The number of patients being admitted to hospital as a result of alcohol misuse in East Sussex is rising.
Hospitals across the area treated 10.2 per cent more people in 2013/2014 than 2012/2013 – rising from 9,660 to 10,650.
The figures, from the Health and Social Care Information Centre (HSCIC) also show men are more likely to be taken to hospital.
An East Sussex County Council spokesman said: “It’s estimated that one in four adults in East Sussex are drinking at levels considered to be an increasing or higher risk to health.
“While there has been an increase, alcohol-related admissions in East Sussex largely follow the same trends that are seen both regionally and nationally.”
Eastbourne district has seen a two per cent increase in the number of patients being admitted between 2012/2013 and 2013/2014, while Hastings has seen an increase of 16 per cent, from 1,850 to 2,150 people.
The number of people admitted to hospital from Lewes district increased by six per cent over the two year period, while Wealden saw a seven per cent rise.
However, Rother has seen the biggest increase, with a 21 per cent more people being admitted to hospital with alcohol-related conditions – from 1,670 to 2,030.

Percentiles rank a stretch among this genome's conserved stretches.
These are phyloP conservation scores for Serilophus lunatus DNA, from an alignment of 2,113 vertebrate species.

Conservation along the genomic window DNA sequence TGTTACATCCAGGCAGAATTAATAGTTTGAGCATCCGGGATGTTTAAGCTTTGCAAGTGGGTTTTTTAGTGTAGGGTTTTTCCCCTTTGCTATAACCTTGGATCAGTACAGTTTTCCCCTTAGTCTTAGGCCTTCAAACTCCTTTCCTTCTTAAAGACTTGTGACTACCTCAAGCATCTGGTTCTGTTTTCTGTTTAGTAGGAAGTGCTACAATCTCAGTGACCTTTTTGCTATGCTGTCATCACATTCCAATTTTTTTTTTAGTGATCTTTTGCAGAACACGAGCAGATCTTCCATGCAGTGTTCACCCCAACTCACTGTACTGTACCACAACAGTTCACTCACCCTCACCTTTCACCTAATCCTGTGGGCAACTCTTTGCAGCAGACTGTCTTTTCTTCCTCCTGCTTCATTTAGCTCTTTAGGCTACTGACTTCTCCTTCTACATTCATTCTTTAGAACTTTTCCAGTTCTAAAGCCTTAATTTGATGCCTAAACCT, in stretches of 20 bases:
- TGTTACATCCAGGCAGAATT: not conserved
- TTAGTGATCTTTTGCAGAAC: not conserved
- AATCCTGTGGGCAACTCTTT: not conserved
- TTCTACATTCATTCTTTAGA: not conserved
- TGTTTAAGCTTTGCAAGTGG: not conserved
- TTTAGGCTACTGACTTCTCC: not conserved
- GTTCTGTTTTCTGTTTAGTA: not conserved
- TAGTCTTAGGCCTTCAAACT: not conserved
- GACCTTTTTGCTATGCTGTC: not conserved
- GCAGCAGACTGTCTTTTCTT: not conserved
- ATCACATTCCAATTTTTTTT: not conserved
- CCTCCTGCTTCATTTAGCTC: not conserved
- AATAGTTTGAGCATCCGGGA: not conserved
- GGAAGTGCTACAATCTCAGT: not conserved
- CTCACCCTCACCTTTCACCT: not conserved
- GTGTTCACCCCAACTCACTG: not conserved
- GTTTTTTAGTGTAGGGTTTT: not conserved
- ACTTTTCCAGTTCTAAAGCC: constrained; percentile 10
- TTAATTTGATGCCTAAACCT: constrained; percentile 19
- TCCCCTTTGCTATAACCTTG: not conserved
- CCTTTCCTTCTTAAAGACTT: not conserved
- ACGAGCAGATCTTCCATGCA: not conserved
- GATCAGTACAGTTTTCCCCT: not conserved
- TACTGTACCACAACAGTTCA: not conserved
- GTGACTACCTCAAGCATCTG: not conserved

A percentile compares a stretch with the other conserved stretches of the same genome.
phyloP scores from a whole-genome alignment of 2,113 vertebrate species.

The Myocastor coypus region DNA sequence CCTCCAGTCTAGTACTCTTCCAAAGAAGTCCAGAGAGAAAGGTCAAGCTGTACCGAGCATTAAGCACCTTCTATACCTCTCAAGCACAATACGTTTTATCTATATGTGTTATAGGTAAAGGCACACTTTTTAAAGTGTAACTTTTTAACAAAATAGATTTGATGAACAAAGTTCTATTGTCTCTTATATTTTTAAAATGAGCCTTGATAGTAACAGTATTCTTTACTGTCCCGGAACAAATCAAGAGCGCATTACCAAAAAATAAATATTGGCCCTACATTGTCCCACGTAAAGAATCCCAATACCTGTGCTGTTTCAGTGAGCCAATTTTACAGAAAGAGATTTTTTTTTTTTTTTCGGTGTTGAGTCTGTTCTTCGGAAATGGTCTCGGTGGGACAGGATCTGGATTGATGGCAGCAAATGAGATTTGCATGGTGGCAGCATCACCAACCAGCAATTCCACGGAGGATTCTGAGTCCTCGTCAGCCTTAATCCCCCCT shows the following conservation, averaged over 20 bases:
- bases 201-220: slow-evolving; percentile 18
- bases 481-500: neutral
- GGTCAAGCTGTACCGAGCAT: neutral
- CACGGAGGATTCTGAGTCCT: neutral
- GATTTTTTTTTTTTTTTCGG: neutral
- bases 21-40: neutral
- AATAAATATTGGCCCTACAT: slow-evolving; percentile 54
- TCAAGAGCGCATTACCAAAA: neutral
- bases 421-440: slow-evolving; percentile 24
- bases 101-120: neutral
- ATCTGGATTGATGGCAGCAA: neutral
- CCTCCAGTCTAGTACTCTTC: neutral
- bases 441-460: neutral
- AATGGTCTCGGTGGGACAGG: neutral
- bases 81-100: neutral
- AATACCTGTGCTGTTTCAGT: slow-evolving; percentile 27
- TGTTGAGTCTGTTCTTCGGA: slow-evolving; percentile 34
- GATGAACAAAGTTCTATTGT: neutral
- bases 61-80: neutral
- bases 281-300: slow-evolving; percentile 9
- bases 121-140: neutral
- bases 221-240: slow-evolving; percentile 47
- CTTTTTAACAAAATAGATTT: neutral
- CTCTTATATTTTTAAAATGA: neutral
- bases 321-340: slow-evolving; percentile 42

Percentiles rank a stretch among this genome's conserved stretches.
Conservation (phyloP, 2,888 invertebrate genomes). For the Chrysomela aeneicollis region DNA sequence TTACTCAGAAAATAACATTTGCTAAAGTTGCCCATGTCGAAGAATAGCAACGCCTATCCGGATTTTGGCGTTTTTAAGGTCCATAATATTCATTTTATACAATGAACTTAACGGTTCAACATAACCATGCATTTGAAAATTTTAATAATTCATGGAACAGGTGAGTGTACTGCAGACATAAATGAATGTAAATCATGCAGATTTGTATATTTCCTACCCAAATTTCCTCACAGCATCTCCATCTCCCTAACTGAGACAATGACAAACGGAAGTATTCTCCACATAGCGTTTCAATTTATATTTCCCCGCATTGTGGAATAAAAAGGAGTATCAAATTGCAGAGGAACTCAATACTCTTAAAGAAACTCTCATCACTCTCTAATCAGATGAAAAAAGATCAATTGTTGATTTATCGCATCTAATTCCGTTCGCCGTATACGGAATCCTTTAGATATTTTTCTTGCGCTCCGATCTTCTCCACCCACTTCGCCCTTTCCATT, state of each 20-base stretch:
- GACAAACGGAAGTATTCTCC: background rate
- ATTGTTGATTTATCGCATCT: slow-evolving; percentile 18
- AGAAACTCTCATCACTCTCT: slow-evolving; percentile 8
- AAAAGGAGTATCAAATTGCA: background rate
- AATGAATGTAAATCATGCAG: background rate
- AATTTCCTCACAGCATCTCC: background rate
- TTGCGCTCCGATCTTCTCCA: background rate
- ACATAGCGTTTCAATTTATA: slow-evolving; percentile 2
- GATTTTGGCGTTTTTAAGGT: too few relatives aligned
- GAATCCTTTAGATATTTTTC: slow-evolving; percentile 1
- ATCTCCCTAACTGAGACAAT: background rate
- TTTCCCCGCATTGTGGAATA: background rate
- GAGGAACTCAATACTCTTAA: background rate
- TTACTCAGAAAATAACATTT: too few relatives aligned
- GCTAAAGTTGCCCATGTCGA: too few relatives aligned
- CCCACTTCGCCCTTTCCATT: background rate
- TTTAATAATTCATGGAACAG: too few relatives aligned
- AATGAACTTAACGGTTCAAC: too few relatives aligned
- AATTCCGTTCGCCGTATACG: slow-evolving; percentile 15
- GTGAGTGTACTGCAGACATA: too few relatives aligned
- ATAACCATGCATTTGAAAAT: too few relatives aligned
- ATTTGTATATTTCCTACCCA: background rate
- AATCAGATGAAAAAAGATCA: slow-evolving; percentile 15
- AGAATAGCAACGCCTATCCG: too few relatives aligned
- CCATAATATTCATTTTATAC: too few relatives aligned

A report by HSCIC states: “The estimated cost of alcohol harm to society is £21 billion per year.
“Information on estimated cost to the NHS of alcohol misuse shows that it costs £3.5 billion every year, which is equal to £120 for every taxpayer.”
The majority of patients in East Sussex are treated at Eastbourne DGH and Conquest Hospital, Hastings.
East Sussex County Council works with health services to support people affected by harmful drinking through the East Sussex Alcohol Steering Group, which is working to reduce under-age sales and promote responsible sales of alcohol.
A spokesman for East Sussex County Council added: “Treatment services in East Sussex focus on sustainable recovery, which has been successful in helping people stop drinking in the long term.”
He added the council has been working with treatment providers to target people over the age of 60, who can be more vulnerable to hospital admission.
A spokesperson for Public Health England (PHE) South East said: “The increase in hospital admissions reflects the harm that is caused by alcohol. Much of this harm is preventable.
“We know that more people are choosing not to drink at all, particularly younger adults. If people choose to drink alcohol then keeping within the recommended limits will reduce the harm it can cause.
“Much of the harm caused by alcohol is in people who are not addicted but drink frequently.
“If people are going to drink alcohol, they should drink within lower risk limits and aim to have alcohol-free days as often as they can.”
He added local authorities are ‘leading action’ to raise awareness about alcohol – but called for ‘further action’ nationally and locally to implement the most effective policies.
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